German luxury carmaker BMW AG is to launch a car-sharing service in Seattle, Washington, before rolling out the ReachNow program across the United States
The company announced the program for Seattle on Friday, revealing that it will be known as ReachNow. It is the latest instance in which car companies are expanding their operations from simply manufacturing vehicles to providing services related to cars, writes William Boston for The Wall Street Journal.
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BMW joins car-sharing trend with ReachNow
The program will begin in Seattle later this year, part of a trend which is seeing increasing numbers of Americans renting cars on demand rather than buying their own.
“This is why we are supplementing our classic business model with additional services that make life on the road easier for people in big cities,” said Peter Schwarzenbauer, a member of BMW’s board, in a statement.
ReachNow uses the same basic principles as DriveNow, BMW’s European car-sharing service. Seattle will see 370 BMW and Mini vehicles on its streets as part of the program, 20% of which will be i3 battery-electric city cars.
Chauffeur and delivery services in the pipeline
ReachNow vehicles will be parked around the city, rather than stored in a central depot. This makes the service more convenient to use. BMW says that it will bring ReachNow to other U.S. cities in the future.
Cars will cost 49 cents per minute while driving and 30 cents per minute while parked. Users will have to pay a one-time registration fee of $29 when they sign up. The price is capped at $50 for 3 hours, $80 for 12 hours and $110 for 24 hours.
BMW also announced plans for a chauffeur service, ReachNow Black, which will launch later, as well as a delivery service that will take ReachNow vehicles to your home.
BMW has partnered with San Francisco-based startup RideCell on the program, which will be available via your smartphone.
United States car-sharing sector increasingly crowded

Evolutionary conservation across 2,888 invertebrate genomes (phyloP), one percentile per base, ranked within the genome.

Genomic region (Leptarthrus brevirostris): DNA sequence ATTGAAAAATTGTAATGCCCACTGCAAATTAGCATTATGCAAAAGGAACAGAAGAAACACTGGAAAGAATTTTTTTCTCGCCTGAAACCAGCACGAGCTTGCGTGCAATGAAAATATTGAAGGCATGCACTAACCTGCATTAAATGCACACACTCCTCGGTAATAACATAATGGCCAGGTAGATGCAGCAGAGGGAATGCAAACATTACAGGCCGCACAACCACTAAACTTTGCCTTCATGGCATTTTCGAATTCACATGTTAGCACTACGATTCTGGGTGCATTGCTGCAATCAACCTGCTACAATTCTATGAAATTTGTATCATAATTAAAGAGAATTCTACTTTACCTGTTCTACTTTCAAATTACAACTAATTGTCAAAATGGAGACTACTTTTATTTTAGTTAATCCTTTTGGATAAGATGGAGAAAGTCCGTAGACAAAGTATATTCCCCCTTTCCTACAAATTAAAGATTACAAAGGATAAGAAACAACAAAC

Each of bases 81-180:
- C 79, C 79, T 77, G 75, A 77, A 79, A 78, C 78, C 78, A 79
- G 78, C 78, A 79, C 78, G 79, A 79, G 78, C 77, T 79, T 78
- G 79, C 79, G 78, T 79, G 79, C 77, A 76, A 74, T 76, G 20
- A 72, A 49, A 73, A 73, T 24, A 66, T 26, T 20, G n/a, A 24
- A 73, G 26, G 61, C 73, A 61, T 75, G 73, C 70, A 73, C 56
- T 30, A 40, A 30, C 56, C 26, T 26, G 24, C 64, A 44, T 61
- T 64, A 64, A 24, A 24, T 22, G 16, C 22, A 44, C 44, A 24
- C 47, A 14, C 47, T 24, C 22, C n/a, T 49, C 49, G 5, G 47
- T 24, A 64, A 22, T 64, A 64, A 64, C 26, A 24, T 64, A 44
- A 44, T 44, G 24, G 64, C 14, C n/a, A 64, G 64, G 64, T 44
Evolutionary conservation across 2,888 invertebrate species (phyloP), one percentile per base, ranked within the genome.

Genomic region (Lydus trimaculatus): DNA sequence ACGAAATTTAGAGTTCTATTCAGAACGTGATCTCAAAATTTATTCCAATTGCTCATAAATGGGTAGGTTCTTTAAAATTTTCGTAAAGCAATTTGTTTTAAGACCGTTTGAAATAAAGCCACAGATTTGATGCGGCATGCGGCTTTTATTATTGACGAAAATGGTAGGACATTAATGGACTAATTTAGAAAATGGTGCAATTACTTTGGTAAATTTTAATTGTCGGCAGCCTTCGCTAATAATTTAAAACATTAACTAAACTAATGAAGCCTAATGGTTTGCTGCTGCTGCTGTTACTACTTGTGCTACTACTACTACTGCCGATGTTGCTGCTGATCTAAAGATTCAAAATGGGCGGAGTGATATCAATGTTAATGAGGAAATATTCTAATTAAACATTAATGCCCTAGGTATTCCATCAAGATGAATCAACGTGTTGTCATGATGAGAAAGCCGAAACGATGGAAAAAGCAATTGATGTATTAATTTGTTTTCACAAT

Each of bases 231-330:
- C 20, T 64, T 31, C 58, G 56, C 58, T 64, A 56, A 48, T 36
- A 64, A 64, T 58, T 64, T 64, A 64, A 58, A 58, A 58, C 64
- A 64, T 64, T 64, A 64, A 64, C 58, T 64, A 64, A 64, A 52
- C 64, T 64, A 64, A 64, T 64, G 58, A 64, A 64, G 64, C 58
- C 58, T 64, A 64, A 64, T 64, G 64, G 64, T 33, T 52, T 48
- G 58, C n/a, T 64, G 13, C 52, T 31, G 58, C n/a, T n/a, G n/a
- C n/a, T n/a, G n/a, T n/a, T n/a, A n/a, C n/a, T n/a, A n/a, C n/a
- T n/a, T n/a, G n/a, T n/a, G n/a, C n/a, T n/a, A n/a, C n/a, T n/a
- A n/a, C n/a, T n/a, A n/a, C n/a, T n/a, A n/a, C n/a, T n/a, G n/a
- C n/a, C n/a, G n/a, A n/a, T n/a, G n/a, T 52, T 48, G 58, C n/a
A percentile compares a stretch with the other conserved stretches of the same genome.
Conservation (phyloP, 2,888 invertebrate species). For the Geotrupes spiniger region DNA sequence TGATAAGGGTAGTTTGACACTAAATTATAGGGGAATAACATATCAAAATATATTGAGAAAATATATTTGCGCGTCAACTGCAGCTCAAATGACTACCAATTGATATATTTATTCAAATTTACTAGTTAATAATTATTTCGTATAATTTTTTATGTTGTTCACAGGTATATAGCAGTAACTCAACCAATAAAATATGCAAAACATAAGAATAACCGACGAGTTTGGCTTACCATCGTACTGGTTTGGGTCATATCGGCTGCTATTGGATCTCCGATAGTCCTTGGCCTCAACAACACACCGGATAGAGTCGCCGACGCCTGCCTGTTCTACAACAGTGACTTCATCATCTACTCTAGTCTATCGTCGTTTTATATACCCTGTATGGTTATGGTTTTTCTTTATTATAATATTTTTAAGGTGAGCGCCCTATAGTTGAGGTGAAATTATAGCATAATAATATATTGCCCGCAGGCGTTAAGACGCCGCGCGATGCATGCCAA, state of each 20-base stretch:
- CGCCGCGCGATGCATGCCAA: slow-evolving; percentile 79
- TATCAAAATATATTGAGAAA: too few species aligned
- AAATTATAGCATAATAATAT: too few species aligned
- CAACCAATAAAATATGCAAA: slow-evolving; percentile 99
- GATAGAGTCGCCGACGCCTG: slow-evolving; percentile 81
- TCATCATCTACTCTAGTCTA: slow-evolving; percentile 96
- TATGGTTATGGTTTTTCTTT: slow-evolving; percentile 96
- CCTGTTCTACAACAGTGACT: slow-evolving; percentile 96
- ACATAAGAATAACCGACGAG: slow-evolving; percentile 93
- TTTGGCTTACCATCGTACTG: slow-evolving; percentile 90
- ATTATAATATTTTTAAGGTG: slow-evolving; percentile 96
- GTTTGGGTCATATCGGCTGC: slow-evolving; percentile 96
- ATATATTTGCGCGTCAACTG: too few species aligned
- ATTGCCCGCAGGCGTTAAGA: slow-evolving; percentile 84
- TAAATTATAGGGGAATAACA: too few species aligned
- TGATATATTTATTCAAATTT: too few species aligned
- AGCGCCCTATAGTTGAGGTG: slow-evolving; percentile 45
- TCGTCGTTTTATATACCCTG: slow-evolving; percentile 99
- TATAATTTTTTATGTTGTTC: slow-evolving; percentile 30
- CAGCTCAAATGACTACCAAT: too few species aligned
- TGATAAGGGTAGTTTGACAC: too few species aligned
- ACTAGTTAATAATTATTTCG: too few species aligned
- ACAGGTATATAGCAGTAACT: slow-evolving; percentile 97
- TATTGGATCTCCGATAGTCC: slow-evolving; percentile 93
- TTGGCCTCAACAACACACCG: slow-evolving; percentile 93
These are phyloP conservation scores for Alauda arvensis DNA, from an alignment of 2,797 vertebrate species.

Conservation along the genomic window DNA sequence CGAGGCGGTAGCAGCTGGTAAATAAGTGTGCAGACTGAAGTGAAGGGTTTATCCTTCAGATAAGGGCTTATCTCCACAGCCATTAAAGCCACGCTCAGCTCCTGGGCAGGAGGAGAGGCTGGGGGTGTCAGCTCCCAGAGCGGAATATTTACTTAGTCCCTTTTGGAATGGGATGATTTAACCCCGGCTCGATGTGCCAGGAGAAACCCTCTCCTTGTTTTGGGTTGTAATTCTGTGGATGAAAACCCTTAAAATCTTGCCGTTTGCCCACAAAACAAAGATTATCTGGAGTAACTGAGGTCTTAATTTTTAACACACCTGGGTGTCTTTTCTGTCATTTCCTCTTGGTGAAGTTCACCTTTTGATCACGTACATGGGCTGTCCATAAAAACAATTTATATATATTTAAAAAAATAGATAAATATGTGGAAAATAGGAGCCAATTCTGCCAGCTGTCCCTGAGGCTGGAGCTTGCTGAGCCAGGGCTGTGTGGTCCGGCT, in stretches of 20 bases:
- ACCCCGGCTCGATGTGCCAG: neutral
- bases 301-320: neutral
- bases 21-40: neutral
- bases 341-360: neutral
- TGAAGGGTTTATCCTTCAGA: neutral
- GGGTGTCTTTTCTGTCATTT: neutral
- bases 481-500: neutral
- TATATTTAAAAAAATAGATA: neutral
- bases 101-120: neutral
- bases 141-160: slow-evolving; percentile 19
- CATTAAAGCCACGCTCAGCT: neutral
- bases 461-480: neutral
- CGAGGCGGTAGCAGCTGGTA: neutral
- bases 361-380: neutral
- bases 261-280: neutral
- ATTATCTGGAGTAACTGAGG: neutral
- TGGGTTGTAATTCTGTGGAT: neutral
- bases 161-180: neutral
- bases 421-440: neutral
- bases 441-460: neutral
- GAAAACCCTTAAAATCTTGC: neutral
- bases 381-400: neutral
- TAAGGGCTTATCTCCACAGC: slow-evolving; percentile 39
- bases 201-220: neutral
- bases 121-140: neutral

ReachNow is similar to Daimler’s Car2Go program in that users are charged by the minute and cars can be left within a designated “home area” around the city. Daimler has made its program available in Austin, New York and various other U.S. cities, using a fleet of Smart cars.
BMW previously ran a pilot version of ReachNow in San Francisco. The program, known as BMW Car Sharing, was shut down last year.
Both Ford and General Motors have recently launched car-sharing services as consumers move away from vehicle ownership. One of the original car-sharing services, Zipcar, recently launched per-minute and one-way service in Boston and Los Angeles, with more locations to follow.
Consumers who don’t need to use a car every day are increasingly tempted by the convenience of car-sharing programs. In urban areas across the United States there are now multiple options to choose from.
BMW is charging slightly more than competitors, but that is to be expected from a luxury carmaker. Obviously these schemes do not work for everyone, especially those that live in rural areas, but city dwellers can now have the convenience of a car without having to worry about storage or maintenance.
Carmakers have realized the importance of branching out into new areas of business and it looks as though the sector will continue to grow. If you want a premium car-sharing vehicle,keep your eye out for the latest developments from BMW and ReachNow.